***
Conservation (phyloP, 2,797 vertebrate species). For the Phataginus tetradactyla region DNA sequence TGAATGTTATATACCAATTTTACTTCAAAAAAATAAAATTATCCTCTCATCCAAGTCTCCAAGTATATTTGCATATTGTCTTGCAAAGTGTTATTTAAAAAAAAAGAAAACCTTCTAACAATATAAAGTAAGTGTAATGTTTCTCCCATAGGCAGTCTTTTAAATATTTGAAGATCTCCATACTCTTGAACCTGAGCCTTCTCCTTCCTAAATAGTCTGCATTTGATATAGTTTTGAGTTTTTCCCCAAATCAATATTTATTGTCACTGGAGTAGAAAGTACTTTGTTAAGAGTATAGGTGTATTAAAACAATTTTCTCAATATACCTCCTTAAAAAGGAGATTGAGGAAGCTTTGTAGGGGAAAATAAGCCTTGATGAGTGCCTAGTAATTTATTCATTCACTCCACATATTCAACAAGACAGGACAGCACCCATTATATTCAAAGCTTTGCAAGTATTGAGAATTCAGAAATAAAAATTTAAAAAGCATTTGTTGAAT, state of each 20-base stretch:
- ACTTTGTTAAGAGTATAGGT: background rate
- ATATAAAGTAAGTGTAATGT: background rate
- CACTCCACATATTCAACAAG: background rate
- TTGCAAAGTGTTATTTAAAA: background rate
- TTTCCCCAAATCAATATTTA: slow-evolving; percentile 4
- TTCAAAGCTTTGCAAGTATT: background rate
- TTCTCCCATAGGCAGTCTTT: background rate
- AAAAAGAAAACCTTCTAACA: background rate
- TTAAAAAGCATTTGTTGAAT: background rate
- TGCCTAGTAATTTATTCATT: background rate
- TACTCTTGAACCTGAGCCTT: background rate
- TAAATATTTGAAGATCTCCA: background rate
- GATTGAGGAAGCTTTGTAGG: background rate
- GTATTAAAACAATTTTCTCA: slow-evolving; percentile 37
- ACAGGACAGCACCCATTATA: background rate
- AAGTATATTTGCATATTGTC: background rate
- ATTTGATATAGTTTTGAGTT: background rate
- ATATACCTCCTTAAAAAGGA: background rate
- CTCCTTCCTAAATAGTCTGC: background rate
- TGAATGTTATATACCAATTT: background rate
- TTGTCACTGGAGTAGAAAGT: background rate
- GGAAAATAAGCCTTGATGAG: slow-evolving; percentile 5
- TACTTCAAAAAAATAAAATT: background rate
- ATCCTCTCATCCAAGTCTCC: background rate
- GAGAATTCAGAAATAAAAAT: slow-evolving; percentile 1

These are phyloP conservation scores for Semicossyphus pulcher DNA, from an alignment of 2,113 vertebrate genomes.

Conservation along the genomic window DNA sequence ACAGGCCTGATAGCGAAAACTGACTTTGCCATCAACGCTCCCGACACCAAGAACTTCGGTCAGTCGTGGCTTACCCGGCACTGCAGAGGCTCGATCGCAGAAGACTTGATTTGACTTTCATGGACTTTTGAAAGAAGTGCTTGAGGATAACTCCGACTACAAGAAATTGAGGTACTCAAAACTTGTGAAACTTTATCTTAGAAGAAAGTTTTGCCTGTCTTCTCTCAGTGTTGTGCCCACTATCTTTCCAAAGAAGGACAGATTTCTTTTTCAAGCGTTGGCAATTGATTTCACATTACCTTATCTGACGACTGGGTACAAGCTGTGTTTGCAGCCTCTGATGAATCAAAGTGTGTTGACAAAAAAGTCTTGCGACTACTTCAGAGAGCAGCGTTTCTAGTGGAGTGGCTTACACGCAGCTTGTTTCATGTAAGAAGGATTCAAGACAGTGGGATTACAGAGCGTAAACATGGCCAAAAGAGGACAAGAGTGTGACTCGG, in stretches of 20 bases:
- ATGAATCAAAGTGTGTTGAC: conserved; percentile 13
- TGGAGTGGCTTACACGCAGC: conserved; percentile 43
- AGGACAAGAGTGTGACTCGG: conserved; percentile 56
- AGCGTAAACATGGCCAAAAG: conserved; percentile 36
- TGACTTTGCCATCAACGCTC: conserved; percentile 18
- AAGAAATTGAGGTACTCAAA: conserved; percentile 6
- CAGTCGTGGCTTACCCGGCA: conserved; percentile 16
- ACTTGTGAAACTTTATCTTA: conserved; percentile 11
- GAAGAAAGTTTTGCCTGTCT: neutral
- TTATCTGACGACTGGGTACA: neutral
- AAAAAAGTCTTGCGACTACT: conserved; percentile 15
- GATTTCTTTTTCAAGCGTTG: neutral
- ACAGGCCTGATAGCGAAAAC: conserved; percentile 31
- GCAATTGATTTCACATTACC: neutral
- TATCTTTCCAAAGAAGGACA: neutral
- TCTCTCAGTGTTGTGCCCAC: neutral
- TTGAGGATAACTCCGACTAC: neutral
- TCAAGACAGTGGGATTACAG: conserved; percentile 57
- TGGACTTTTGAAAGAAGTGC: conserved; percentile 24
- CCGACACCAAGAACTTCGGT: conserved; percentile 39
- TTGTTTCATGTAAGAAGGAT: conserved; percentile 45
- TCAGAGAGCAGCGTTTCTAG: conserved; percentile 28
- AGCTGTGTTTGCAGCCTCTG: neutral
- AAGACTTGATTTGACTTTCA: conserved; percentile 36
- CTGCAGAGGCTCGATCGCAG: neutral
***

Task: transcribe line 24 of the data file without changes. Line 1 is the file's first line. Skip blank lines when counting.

- TACTTCAAAAAAATAAAATT: background rate